In the age of the 100-crore club, most filmmakers obsessed with the 'numbers game' find their responsibility gravitating more towards the producer than the audience. Tigmanshu Dhulia says, "I am first responsible to myself. It is not my job to change society. It is the job of politicians. I can only reflect the conditions around me. "
So, should filmmakers strive towards refining public taste? What are, then, the objectives of a filmmaker? "The problems of India are far complex to be contained and resolved in a three-hour format, " says Vasan Bala who is awaiting his debut film Peddlers, which takes on the pressing urban issues. "MKBKM worked for the same reasons as Jaane Bhi Do Yaaro did - it doesn't preach or give readymade solutions. Jaane Bhi Do Yaaro was made by a bunch of passionate people who thought they were doing the right thing. That should be the attitude of a filmmaker - that you should only put forth the problem and stay away from solutions. "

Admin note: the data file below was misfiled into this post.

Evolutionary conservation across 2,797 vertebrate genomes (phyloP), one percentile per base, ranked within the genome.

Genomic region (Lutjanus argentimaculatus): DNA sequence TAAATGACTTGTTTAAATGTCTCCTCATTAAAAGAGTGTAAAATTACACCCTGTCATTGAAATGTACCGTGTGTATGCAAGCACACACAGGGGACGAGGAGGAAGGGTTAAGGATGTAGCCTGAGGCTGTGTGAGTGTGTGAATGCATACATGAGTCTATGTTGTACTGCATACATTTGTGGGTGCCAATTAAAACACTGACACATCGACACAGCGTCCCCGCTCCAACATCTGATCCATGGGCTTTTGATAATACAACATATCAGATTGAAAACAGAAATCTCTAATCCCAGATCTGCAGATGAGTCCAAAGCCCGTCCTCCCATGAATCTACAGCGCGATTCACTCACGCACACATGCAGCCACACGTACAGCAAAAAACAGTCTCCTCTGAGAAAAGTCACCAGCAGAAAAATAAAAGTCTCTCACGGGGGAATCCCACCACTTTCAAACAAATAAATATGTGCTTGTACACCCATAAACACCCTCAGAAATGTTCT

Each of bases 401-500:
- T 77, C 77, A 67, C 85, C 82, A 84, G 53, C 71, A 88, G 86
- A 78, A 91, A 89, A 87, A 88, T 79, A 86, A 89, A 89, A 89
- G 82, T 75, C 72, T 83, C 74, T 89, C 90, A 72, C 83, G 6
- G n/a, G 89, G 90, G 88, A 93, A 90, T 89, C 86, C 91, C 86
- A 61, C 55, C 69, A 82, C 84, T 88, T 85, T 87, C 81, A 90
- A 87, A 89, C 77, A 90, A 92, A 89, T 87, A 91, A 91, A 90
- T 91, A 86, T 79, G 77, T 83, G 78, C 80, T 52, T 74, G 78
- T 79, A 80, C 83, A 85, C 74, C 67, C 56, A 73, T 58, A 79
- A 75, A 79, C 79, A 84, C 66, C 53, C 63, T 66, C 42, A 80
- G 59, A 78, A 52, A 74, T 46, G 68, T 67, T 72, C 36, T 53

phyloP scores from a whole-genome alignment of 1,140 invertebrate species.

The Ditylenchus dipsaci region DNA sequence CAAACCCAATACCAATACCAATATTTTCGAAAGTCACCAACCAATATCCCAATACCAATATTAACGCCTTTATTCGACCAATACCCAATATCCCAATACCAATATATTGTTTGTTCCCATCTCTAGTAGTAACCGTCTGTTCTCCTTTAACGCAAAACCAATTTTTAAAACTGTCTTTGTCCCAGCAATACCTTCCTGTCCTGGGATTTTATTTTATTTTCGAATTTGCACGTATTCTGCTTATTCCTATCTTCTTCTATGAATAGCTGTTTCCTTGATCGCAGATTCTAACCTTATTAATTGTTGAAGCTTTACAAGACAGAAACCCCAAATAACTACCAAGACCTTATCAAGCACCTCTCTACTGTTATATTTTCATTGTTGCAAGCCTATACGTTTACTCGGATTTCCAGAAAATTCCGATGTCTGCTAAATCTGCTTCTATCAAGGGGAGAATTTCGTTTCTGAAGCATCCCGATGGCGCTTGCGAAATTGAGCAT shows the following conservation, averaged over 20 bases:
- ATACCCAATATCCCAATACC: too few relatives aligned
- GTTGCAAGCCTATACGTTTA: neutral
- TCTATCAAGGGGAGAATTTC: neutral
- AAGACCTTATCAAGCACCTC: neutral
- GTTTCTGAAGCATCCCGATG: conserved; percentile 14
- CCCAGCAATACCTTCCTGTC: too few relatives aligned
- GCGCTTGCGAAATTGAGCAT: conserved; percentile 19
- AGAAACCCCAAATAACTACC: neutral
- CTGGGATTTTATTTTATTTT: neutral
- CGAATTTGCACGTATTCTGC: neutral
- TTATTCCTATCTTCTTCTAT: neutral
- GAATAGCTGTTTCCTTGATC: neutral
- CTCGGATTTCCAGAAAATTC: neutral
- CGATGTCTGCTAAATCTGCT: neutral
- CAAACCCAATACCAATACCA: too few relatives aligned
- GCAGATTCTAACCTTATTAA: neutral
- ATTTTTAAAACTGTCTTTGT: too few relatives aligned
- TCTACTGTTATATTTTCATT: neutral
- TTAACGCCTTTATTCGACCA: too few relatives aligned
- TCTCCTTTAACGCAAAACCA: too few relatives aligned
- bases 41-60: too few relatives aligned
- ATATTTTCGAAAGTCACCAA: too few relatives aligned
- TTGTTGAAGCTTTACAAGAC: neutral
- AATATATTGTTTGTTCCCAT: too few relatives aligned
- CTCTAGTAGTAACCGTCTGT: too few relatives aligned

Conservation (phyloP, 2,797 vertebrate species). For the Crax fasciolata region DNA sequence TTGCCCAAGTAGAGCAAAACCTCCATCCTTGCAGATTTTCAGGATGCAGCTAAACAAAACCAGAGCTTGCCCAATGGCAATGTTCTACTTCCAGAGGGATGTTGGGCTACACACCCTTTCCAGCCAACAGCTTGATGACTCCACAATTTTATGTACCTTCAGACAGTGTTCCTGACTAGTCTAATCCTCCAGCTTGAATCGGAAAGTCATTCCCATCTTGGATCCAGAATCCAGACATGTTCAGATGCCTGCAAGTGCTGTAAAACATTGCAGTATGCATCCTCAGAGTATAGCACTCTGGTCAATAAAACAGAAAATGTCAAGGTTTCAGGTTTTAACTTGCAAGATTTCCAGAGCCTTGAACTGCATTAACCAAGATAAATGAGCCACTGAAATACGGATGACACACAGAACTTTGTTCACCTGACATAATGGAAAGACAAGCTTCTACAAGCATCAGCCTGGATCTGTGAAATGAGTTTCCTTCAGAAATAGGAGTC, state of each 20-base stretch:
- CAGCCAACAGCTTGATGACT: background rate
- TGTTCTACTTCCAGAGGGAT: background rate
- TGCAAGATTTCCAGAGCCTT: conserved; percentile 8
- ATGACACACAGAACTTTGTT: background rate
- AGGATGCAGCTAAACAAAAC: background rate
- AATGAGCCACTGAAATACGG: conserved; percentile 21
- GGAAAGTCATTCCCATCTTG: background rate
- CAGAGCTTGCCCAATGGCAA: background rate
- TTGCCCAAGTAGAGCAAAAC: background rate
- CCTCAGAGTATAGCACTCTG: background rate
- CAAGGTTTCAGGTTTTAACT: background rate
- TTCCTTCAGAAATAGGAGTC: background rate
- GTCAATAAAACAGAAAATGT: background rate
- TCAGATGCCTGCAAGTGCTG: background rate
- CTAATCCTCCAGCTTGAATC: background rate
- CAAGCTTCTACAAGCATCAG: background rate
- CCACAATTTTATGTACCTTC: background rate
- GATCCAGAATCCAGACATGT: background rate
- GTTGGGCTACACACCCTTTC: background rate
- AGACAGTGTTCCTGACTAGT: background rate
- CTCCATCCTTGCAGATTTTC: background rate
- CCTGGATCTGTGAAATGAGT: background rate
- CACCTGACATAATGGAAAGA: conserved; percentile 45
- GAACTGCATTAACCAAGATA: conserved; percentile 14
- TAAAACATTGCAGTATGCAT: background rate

In Talwar's view, cinema exerts great influence over people and over time can change the society's mindset. "This is a country where a man's notion of what a woman finds exciting comes from films, where the idea of romance comes from films and where you have a song like Munni Badnaam Hui - some illiterate truck driver's impression of what a woman wants - that is, to get badnaam. We have to make sure every line, every character and everything we put into our films makes an impact on people. We cannot afford to be lax. We need to be more responsible."